13. A mandatory arrest policy is the best approach to DV calls. 3.68 4.05 -0.37
14. Many DV victims could easily leave their relationships, but dont. 2.76 2.87 -0.11
15. A major problem with DV is repeat calls to the same address. 2.04 2.14 -0.10
16. Substance and/or alcohol abuse is the main cause of DV. 2.56 2.75 -0.19
17. I am more likely to make DV arrests when children are present. 3.52 3.79 -0.27
18. DV offenders must be arrested even when the victims dont feel it is necessary. 2.52 3.07 -0.55*
19. Its often hard to decide whether theres probable cause for arrest in DV cases. 4.16 4.04 0.12
20. Most DV incidents stem from abusers need for power and control over victims. 2.84 2.90 -0.06
21. I am more likely to make an arrest if the victim is cooperative at the scene. 3.56 3.60 -0.04
22. Women are just as likely as men to engage in DV. 2.24 2.43 -0.19
23. DV is higher among minorities compared to Whites. 3.92 4.06 -0.14
24. Men abused by their partners are less likely than abused women to report DV. 2.12 2.59 -0.47
25. DV laws should provide protections to same sex partners. 2.20 2.64 -0.44
26. Minority victims are more likely to call the police than White victims. 4.00 4.16 -0.16
50


Table 4.3 (Cont.)
27. More training would help me assess DV scenes. 4.32 4.34 -0.02
28. Gays & lesbians DV occurs for the same reasons it does with heterosexuals. 2.24 2.66 -0.42
* p < .05
Race and Rank
In addition to gender, the analysis also included an analysis of respondents answers
according to the race of the respondent. White respondents were more likely than non-White
respondents to disagree with the statement I am more likely to make DV arrests when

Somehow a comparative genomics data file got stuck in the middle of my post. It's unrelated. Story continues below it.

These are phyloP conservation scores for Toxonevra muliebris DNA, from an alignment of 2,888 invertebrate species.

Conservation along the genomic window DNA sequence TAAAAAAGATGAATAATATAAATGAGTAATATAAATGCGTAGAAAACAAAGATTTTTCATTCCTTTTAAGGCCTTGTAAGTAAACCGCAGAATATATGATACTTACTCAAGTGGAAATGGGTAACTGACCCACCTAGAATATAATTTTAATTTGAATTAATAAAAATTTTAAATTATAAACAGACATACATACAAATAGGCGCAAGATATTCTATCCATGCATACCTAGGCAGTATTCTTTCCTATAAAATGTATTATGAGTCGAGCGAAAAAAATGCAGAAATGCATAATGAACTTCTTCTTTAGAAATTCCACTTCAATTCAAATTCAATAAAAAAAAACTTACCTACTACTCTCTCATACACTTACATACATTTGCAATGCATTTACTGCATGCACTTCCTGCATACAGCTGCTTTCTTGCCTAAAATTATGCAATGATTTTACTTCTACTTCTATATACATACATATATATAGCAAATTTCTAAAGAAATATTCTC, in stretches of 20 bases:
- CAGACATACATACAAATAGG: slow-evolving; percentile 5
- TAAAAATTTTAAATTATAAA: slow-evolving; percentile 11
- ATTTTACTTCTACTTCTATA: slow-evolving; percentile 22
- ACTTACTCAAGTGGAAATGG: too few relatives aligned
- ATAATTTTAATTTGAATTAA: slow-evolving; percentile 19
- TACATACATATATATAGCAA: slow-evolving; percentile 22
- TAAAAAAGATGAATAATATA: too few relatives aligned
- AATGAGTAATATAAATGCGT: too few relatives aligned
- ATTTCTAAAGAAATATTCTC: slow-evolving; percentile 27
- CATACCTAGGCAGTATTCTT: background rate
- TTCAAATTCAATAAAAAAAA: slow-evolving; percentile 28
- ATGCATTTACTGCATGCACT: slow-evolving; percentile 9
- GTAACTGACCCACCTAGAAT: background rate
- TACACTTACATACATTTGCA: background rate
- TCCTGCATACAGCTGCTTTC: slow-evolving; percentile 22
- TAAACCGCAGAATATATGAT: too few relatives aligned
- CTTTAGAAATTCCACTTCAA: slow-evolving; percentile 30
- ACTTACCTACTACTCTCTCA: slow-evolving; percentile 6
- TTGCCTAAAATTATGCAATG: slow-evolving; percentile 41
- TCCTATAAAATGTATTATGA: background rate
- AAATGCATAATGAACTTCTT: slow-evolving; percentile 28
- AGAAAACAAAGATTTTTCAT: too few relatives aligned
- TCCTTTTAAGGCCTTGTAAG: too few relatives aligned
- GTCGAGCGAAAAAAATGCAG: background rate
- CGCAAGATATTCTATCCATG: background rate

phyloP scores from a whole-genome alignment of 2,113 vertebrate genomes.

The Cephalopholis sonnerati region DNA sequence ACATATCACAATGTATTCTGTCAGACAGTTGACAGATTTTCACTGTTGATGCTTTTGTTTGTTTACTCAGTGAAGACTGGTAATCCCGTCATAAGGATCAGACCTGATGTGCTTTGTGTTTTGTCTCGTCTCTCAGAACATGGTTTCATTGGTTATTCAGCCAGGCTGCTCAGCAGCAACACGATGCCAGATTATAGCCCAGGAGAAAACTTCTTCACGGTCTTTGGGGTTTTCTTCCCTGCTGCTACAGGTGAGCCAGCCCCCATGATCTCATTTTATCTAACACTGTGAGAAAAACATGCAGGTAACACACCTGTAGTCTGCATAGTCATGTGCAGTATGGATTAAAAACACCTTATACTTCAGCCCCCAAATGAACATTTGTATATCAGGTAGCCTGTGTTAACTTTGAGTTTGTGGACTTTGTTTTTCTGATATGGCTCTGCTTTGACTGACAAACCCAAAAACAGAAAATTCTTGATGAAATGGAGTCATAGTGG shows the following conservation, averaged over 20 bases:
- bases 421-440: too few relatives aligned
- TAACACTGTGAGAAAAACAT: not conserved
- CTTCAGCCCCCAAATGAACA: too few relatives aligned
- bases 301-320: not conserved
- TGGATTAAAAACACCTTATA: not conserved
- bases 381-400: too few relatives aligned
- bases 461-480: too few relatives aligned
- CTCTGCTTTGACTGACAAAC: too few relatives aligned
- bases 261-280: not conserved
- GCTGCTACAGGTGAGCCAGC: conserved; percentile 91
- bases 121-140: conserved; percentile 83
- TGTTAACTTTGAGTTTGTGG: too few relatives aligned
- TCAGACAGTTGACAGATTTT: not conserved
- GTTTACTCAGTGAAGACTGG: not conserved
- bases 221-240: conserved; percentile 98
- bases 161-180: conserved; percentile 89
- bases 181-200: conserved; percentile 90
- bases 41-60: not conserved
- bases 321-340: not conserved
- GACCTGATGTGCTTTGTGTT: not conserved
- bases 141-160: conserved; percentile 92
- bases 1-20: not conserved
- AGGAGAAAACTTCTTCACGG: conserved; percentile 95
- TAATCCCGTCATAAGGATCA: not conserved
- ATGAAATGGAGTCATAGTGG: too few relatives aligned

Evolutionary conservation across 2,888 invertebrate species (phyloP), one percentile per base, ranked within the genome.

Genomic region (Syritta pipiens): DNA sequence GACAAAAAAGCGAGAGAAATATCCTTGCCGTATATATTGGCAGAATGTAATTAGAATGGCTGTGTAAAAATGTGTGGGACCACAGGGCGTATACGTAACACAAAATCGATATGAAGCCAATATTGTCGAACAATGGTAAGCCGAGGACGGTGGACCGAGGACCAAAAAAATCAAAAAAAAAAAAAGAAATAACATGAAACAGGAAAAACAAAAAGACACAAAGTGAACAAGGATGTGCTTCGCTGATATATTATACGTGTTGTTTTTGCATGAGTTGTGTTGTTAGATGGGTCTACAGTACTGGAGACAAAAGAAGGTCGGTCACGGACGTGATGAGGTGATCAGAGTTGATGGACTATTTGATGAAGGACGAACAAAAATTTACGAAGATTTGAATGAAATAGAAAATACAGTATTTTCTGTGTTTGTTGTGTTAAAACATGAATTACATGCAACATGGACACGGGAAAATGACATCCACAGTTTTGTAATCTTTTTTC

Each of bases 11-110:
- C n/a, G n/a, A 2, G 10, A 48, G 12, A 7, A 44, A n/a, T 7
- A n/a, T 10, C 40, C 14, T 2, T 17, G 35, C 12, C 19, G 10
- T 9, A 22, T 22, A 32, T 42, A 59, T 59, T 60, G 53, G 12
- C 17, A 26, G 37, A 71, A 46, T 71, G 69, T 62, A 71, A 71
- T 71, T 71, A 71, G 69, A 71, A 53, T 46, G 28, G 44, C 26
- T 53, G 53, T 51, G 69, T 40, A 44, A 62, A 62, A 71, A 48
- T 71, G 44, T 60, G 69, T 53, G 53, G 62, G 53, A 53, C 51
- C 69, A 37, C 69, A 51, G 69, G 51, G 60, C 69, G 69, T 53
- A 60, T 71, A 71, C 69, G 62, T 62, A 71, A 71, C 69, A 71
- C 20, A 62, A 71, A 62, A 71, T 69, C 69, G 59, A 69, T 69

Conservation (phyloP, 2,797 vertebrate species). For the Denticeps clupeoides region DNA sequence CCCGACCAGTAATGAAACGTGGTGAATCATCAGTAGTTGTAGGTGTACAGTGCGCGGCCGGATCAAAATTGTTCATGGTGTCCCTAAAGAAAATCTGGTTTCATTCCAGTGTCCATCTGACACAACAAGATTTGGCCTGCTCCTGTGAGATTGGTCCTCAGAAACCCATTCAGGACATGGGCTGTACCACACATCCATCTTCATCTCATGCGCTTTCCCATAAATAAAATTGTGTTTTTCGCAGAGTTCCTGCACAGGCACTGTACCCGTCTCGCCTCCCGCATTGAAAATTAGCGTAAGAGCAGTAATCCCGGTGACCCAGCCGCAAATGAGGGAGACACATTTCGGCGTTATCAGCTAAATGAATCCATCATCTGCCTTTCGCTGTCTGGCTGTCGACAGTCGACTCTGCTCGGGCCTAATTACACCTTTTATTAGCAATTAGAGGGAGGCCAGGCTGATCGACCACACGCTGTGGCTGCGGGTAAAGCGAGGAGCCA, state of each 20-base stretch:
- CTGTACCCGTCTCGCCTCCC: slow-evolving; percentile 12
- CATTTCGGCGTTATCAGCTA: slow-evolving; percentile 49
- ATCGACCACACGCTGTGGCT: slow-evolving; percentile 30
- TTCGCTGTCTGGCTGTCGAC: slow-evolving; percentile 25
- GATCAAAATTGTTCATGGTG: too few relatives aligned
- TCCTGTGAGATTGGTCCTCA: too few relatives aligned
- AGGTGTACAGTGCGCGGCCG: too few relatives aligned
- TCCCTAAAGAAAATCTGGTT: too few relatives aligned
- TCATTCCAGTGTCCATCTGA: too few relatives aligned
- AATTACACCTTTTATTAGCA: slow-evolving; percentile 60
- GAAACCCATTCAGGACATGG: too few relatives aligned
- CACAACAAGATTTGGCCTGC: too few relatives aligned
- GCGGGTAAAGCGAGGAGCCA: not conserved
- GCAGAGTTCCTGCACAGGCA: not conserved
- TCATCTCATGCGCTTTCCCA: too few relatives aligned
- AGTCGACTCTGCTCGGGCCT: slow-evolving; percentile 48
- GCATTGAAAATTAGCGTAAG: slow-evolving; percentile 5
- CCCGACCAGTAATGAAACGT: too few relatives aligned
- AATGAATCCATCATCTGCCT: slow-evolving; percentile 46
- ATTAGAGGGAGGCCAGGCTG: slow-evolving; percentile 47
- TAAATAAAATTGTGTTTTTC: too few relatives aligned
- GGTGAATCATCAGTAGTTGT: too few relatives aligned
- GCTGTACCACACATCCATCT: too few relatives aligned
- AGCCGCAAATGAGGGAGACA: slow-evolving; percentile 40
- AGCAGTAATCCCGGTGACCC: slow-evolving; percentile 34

children are present (See Table 4.4).
Table 4.4 T-test for attitudes and race (N=292)
Variable Means Means Difference
Non-White White
1. I am more likely to be injured during a DV call than any other type of call. 2.73 2.91 -0.17
2 Too many DV calls are for verbal family arguments. 2.08 2.34 -0.26
3. I need more freedom in deciding how to handle situations at DV calls. 2.13 2.29 -0.15
4. Its often best to arrest both parties in DV calls. 4.06 4.26 -0.20
5. Arresting someone at a DV call seldom helps reduce future DV incidents. 3.33 3.14 0.18
6. Police should arrest DV cases only when there is clear evidence of injury. 3.54 3.39 0.15
7. DV calls take too much of officers time and effort. 2.40 2.55 -0.15
51


Table 4.4 (Cont.)
8. Identifying the primary aggressor at a DV call is difficult. 3.83 3.60 0.23
9. DV is best handled as a private matter, rather than by police. 4.70 4.71 -0.01
10. Prosecutors usually follow up effectively in DV arrests. 3.59 3.66 -0.07
11. Its often hard to know who to arrest in DV incidents. 3.88 3.84 0.04
12.1 am less likely to make a DV arrest if the suspect is cooperative at the scene. 4.80 4.77 0.03
13. A mandatory arrest policy is the best approach to DV calls. 3.78 4.11 -0.33
14. Many DV victims could easily leave their relationships, but dont. 2.88 2.85 0.03
15. A major problem with DV is repeat calls to the same address. 2.11 2.14 -0.04
16. Substance and/or alcohol abuse is the main cause of DV. 2.84 2.69 0.15
17.1 am more likely to make DV arrests when children are present. 3.52 3.87 -0.35*
18. DV offenders must be arrested even when the victims dont feel it is necessary. 2.95 3.06 -0.11
19. Its often hard to decide whether theres probable cause for arrest in DV cases. 4.16 4.00 0.17
20. Most DV incidents stem from abusers need for power and control over victims. 2.86 2.91 -0.05
21. I am more likely to make an arrest if the victim is cooperative at the scene. 3.54 3.62 -0.08
22. Women are just as likely as men to engage in DV. 2.49 2.38 0.11
23. DV is higher among minorities compared to Whites. 4.02 4.05 -0.03
52


Table 4.4 (Cont.)
24. Men abused by their partners are less likely than abused women to report DV. 2.49 2.57 -0.08
25. DV laws should provide protections to same sex partners. 2.80 2.53 0.26
26. Minority victims are more likely to call the police than White victims. 4.06 4.19 -0.13
27. More training would help me assess DV scenes. 4.16 4.41 -0.25
28. Gays & lesbians DV occurs for the same reasons it does with heterosexuals. 2.70 2.60 0.11